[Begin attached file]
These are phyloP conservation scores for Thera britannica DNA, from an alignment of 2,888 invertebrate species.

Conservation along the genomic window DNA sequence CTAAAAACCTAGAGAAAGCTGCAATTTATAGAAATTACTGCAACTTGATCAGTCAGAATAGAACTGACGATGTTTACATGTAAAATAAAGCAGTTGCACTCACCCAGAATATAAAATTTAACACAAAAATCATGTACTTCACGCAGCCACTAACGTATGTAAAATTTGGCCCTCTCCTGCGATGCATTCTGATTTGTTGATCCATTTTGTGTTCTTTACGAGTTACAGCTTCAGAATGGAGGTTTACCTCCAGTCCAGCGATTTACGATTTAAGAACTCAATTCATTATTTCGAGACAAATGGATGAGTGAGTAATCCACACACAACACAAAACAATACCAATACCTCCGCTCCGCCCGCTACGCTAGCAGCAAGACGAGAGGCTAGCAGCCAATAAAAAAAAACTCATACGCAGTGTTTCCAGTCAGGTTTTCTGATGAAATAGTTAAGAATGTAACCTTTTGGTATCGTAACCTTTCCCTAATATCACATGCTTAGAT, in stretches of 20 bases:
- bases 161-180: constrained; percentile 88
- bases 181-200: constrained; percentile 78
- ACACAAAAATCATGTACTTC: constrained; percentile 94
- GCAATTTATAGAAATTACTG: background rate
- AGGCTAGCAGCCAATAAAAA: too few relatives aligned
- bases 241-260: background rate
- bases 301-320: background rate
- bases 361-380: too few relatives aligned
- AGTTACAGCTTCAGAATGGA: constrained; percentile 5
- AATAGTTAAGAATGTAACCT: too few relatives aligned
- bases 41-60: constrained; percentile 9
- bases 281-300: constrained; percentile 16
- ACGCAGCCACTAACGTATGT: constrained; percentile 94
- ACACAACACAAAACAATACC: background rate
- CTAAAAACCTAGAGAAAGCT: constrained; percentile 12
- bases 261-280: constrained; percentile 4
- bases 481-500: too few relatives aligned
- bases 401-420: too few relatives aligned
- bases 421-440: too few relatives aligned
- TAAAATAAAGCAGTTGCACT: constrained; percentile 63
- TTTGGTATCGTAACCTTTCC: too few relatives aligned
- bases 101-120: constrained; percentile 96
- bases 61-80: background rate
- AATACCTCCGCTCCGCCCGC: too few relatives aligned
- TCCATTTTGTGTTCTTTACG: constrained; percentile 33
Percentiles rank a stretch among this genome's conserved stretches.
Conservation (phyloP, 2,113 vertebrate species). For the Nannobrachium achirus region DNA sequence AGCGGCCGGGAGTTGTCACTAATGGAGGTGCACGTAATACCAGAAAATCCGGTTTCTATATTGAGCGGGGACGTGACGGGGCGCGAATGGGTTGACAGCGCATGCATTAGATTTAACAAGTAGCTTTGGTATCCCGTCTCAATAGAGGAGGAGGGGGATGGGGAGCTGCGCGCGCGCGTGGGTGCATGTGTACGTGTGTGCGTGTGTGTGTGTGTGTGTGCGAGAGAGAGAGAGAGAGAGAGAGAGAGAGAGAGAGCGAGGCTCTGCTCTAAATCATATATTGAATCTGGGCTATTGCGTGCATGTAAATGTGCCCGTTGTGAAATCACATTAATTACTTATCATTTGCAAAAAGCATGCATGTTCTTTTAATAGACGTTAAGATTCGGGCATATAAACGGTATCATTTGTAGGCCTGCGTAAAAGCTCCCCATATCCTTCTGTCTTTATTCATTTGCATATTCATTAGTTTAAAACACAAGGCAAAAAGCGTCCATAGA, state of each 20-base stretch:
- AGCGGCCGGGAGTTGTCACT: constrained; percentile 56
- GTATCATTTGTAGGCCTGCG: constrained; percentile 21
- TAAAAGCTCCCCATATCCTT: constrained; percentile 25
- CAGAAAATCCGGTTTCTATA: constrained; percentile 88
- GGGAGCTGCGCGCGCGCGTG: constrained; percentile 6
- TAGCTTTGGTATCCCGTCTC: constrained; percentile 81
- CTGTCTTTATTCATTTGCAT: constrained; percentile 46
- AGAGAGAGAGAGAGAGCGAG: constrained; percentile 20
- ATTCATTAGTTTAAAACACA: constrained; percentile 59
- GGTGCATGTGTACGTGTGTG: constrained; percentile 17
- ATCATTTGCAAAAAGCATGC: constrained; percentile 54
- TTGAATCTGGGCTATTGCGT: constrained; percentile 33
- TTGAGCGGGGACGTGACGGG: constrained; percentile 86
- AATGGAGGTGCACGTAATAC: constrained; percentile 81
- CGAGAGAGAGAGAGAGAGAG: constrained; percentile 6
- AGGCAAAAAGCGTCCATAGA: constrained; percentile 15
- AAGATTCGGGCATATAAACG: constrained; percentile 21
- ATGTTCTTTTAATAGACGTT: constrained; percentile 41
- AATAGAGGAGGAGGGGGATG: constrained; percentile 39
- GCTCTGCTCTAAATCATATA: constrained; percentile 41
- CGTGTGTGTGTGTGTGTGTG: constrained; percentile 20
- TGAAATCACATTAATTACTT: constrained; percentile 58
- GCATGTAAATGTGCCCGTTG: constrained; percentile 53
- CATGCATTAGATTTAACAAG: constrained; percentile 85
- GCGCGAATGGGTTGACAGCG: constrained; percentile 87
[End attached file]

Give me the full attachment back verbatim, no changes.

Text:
These are phyloP conservation scores for Thera britannica DNA, from an alignment of 2,888 invertebrate species.

Conservation along the genomic window DNA sequence CTAAAAACCTAGAGAAAGCTGCAATTTATAGAAATTACTGCAACTTGATCAGTCAGAATAGAACTGACGATGTTTACATGTAAAATAAAGCAGTTGCACTCACCCAGAATATAAAATTTAACACAAAAATCATGTACTTCACGCAGCCACTAACGTATGTAAAATTTGGCCCTCTCCTGCGATGCATTCTGATTTGTTGATCCATTTTGTGTTCTTTACGAGTTACAGCTTCAGAATGGAGGTTTACCTCCAGTCCAGCGATTTACGATTTAAGAACTCAATTCATTATTTCGAGACAAATGGATGAGTGAGTAATCCACACACAACACAAAACAATACCAATACCTCCGCTCCGCCCGCTACGCTAGCAGCAAGACGAGAGGCTAGCAGCCAATAAAAAAAAACTCATACGCAGTGTTTCCAGTCAGGTTTTCTGATGAAATAGTTAAGAATGTAACCTTTTGGTATCGTAACCTTTCCCTAATATCACATGCTTAGAT, in stretches of 20 bases:
- bases 161-180: constrained; percentile 88
- bases 181-200: constrained; percentile 78
- ACACAAAAATCATGTACTTC: constrained; percentile 94
- GCAATTTATAGAAATTACTG: background rate
- AGGCTAGCAGCCAATAAAAA: too few relatives aligned
- bases 241-260: background rate
- bases 301-320: background rate
- bases 361-380: too few relatives aligned
- AGTTACAGCTTCAGAATGGA: constrained; percentile 5
- AATAGTTAAGAATGTAACCT: too few relatives aligned
- bases 41-60: constrained; percentile 9
- bases 281-300: constrained; percentile 16
- ACGCAGCCACTAACGTATGT: constrained; percentile 94
- ACACAACACAAAACAATACC: background rate
- CTAAAAACCTAGAGAAAGCT: constrained; percentile 12
- bases 261-280: constrained; percentile 4
- bases 481-500: too few relatives aligned
- bases 401-420: too few relatives aligned
- bases 421-440: too few relatives aligned
- TAAAATAAAGCAGTTGCACT: constrained; percentile 63
- TTTGGTATCGTAACCTTTCC: too few relatives aligned
- bases 101-120: constrained; percentile 96
- bases 61-80: background rate
- AATACCTCCGCTCCGCCCGC: too few relatives aligned
- TCCATTTTGTGTTCTTTACG: constrained; percentile 33
Percentiles rank a stretch among this genome's conserved stretches.
Conservation (phyloP, 2,113 vertebrate species). For the Nannobrachium achirus region DNA sequence AGCGGCCGGGAGTTGTCACTAATGGAGGTGCACGTAATACCAGAAAATCCGGTTTCTATATTGAGCGGGGACGTGACGGGGCGCGAATGGGTTGACAGCGCATGCATTAGATTTAACAAGTAGCTTTGGTATCCCGTCTCAATAGAGGAGGAGGGGGATGGGGAGCTGCGCGCGCGCGTGGGTGCATGTGTACGTGTGTGCGTGTGTGTGTGTGTGTGTGCGAGAGAGAGAGAGAGAGAGAGAGAGAGAGAGAGAGCGAGGCTCTGCTCTAAATCATATATTGAATCTGGGCTATTGCGTGCATGTAAATGTGCCCGTTGTGAAATCACATTAATTACTTATCATTTGCAAAAAGCATGCATGTTCTTTTAATAGACGTTAAGATTCGGGCATATAAACGGTATCATTTGTAGGCCTGCGTAAAAGCTCCCCATATCCTTCTGTCTTTATTCATTTGCATATTCATTAGTTTAAAACACAAGGCAAAAAGCGTCCATAGA, state of each 20-base stretch:
- AGCGGCCGGGAGTTGTCACT: constrained; percentile 56
- GTATCATTTGTAGGCCTGCG: constrained; percentile 21
- TAAAAGCTCCCCATATCCTT: constrained; percentile 25
- CAGAAAATCCGGTTTCTATA: constrained; percentile 88
- GGGAGCTGCGCGCGCGCGTG: constrained; percentile 6
- TAGCTTTGGTATCCCGTCTC: constrained; percentile 81
- CTGTCTTTATTCATTTGCAT: constrained; percentile 46
- AGAGAGAGAGAGAGAGCGAG: constrained; percentile 20
- ATTCATTAGTTTAAAACACA: constrained; percentile 59
- GGTGCATGTGTACGTGTGTG: constrained; percentile 17
- ATCATTTGCAAAAAGCATGC: constrained; percentile 54
- TTGAATCTGGGCTATTGCGT: constrained; percentile 33
- TTGAGCGGGGACGTGACGGG: constrained; percentile 86
- AATGGAGGTGCACGTAATAC: constrained; percentile 81
- CGAGAGAGAGAGAGAGAGAG: constrained; percentile 6
- AGGCAAAAAGCGTCCATAGA: constrained; percentile 15
- AAGATTCGGGCATATAAACG: constrained; percentile 21
- ATGTTCTTTTAATAGACGTT: constrained; percentile 41
- AATAGAGGAGGAGGGGGATG: constrained; percentile 39
- GCTCTGCTCTAAATCATATA: constrained; percentile 41
- CGTGTGTGTGTGTGTGTGTG: constrained; percentile 20
- TGAAATCACATTAATTACTT: constrained; percentile 58
- GCATGTAAATGTGCCCGTTG: constrained; percentile 53
- CATGCATTAGATTTAACAAG: constrained; percentile 85
- GCGCGAATGGGTTGACAGCG: constrained; percentile 87